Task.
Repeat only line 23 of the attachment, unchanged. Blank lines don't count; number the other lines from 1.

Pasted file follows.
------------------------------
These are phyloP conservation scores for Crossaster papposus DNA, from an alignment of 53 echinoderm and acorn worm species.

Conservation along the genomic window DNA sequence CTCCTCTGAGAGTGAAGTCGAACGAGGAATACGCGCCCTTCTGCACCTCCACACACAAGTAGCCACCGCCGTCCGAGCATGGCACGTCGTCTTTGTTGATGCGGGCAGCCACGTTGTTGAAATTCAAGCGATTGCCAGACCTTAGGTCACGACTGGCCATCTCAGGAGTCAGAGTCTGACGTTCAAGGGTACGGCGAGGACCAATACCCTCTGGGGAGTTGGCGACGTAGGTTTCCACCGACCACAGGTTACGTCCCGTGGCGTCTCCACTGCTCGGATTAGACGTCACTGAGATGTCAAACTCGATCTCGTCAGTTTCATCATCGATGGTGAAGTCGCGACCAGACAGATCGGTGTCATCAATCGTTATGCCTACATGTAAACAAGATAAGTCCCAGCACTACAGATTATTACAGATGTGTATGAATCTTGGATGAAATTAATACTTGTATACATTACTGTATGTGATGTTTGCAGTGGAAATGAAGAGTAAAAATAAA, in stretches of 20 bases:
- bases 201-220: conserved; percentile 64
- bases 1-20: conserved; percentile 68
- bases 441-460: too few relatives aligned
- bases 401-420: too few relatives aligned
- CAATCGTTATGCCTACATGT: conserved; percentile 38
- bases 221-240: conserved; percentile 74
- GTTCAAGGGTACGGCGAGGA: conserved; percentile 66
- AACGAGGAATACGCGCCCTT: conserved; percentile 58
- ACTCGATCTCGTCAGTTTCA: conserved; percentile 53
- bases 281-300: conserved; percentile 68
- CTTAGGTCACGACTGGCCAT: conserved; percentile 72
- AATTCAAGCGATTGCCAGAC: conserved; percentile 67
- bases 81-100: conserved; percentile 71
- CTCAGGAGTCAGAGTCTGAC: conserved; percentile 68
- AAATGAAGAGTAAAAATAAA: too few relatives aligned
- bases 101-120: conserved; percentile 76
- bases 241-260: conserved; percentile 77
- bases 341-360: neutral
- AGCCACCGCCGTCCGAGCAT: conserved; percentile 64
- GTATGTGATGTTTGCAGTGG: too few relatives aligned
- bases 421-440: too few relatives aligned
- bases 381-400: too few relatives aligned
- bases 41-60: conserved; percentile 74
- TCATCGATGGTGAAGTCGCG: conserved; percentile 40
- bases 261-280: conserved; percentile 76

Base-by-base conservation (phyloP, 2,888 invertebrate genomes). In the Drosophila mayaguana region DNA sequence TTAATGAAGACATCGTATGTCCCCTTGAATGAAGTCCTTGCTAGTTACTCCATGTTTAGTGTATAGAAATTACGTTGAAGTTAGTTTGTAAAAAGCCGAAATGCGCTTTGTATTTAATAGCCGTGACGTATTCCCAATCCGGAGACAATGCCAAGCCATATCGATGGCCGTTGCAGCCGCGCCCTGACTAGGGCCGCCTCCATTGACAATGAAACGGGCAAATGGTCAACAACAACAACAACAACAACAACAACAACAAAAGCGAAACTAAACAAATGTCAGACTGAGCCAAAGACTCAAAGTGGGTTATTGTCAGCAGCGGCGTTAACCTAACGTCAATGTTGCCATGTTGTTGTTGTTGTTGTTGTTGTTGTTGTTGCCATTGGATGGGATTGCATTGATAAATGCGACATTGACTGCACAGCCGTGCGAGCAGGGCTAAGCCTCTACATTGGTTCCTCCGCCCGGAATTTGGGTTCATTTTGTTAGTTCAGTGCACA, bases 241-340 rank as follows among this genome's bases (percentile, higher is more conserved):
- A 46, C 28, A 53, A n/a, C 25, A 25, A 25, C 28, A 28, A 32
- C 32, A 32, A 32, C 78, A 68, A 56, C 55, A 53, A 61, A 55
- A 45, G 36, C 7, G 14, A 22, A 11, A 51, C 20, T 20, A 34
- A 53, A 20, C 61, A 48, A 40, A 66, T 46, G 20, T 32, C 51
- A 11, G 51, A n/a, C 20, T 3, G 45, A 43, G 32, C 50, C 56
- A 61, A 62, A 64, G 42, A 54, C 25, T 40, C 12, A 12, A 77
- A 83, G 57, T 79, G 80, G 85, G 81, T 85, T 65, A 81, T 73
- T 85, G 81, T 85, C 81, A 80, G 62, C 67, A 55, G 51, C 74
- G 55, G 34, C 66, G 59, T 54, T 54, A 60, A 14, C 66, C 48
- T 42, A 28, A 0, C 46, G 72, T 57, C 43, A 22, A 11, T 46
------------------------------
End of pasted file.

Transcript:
- bases 421-440: too few relatives aligned